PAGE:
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The Drama of the Commons
regarded as a bastion of private property and free enterprise, the federal government alone claims about one-third of the nation’s land as public property (Brubaker, 1984).
Yet this is not the whole story regarding systems of land tenure. Although effective control has flowed steadily toward national governments during most of the modern era, many small indigenous or traditional groups residing within states and engaging in distinctive social practices have not relinquished their claims to ownership of large tracts of land and natural resources in the form of common property (Berkes, 1989; Bromley, 1992). Often, these claims overlap or conflict with assertions on the part of national governments to the effect that the areas in question are part of the public domain. Indigenous land claims in British Columbia, for example, cover virtually all the land area of the province. In some cases, national governments have recognized these claims and taken steps to reach settlements with indigenous and traditional claimants. Particularly noteworthy in this connection are the comprehensive claims settlements that the government of Canada has negotiated with northern indigenous peoples over the past several decades and the cooperative arrangements under which the government of Denmark and the Greenland Home Rule handle matters of land use in Greenland. In other cases, the efforts of local communities to assert ownership—or even use— rights have met strong resistance on the part of national governments. The efforts of Sweden’s Sami to gain recognition of their rights to use grazing lands constitute a striking case in point (Svensson, 1997). In still other cases, national governments have made little effort so far to take seriously the claims of local communities to rights involving common property. Throughout much of the Russian Federation, where the legacy of collectivization introduced during the period of Soviet rule remains strong, serious land claims on the part of local peoples are just beginning to surface (Fondahl, 1998).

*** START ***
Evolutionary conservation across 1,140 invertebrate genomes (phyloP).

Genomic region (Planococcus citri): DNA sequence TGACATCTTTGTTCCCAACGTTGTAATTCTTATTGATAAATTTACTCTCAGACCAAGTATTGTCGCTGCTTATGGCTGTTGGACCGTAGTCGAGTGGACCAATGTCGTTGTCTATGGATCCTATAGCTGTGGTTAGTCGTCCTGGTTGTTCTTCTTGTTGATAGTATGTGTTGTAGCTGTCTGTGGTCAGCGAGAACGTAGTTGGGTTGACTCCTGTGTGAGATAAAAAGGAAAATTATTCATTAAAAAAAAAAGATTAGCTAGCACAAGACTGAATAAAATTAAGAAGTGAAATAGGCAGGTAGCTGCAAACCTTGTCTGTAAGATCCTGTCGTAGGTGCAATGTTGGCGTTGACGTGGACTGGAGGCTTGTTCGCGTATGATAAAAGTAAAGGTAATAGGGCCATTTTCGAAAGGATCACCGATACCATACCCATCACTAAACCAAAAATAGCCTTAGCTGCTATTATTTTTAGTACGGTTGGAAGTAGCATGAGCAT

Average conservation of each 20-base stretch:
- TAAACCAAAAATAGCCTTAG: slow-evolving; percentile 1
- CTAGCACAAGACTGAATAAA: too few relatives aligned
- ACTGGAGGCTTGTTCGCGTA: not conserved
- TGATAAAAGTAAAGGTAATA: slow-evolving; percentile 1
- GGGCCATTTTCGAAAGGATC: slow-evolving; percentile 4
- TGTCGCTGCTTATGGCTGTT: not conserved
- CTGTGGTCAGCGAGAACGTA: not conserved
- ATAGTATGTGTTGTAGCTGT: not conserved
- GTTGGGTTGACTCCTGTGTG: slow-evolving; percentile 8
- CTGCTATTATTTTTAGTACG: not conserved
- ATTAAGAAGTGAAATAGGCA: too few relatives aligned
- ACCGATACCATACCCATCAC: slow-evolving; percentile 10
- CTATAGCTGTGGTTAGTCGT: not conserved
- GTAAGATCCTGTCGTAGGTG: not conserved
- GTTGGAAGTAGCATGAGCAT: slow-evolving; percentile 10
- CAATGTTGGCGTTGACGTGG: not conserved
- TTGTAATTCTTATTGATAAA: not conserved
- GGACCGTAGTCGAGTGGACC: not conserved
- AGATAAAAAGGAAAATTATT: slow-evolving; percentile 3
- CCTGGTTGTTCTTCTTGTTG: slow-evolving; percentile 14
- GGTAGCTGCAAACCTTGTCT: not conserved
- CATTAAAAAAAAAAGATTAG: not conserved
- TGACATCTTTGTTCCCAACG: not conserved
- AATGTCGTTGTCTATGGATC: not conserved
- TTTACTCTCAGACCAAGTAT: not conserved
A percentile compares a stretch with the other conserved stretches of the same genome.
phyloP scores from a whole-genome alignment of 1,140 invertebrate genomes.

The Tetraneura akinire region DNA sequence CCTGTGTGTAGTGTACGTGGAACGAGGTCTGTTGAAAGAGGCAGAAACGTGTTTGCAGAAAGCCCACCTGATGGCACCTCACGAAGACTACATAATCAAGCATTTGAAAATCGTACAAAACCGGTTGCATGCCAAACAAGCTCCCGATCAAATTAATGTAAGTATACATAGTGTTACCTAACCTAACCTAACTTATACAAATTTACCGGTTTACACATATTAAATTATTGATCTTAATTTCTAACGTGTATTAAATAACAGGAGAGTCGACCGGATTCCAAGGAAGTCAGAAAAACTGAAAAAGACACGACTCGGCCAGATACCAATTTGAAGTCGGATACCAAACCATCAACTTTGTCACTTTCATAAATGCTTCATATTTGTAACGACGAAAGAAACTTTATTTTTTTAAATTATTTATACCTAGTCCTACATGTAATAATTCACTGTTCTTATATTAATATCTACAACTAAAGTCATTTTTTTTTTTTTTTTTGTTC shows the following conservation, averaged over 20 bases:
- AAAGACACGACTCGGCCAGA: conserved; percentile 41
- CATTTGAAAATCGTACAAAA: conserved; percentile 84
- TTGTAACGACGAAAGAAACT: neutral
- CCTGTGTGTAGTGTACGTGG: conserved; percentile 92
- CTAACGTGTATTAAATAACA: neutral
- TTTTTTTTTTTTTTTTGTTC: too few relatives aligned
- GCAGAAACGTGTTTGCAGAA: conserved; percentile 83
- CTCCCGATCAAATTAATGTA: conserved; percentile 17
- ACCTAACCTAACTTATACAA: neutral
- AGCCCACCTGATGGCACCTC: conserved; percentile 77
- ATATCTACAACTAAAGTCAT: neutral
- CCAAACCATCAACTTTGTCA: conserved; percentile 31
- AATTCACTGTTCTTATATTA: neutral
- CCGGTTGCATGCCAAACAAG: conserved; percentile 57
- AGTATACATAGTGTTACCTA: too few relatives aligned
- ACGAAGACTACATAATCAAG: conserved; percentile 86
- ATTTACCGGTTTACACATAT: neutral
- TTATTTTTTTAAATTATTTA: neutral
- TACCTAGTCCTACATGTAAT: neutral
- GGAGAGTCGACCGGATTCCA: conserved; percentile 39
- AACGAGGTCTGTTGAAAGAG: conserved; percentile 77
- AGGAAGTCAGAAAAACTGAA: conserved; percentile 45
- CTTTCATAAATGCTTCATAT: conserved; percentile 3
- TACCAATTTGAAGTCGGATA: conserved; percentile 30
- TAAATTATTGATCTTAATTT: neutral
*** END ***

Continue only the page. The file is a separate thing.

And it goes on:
How can these clashes between the claims of national governments to public property and the claims of local communities to common property be resolved? In some cases, such as the settlement of Native land claims in Alaska, the eventual outcome has taken the form of a formal transfer of title to some lands to Native peoples (or organizations acting on their behalf), usually in return for acceptance on the part of these peoples of the extinguishment of residual claims to other areas.6 As experiences in places like Australia, Canada, Greenland, and Fenno-Scandia make clear, however, the concept of property encompasses a bundle of rights, and the contents of this bundle can be allocated in any of a variety of ways.7 This has given rise to lively debates about the nature and extent of usufructuary rights in situations where user groups have not been granted full title to land and natural resources. Among the most significant aspects of this debate are issues concerning the rights of national governments to authorize consumptive uses of forests, hydrocarbons, and nonfuel minerals in areas that are important to the conduct of longstanding subsistence or artisanal activities featuring the use of living resources on the part of local peoples.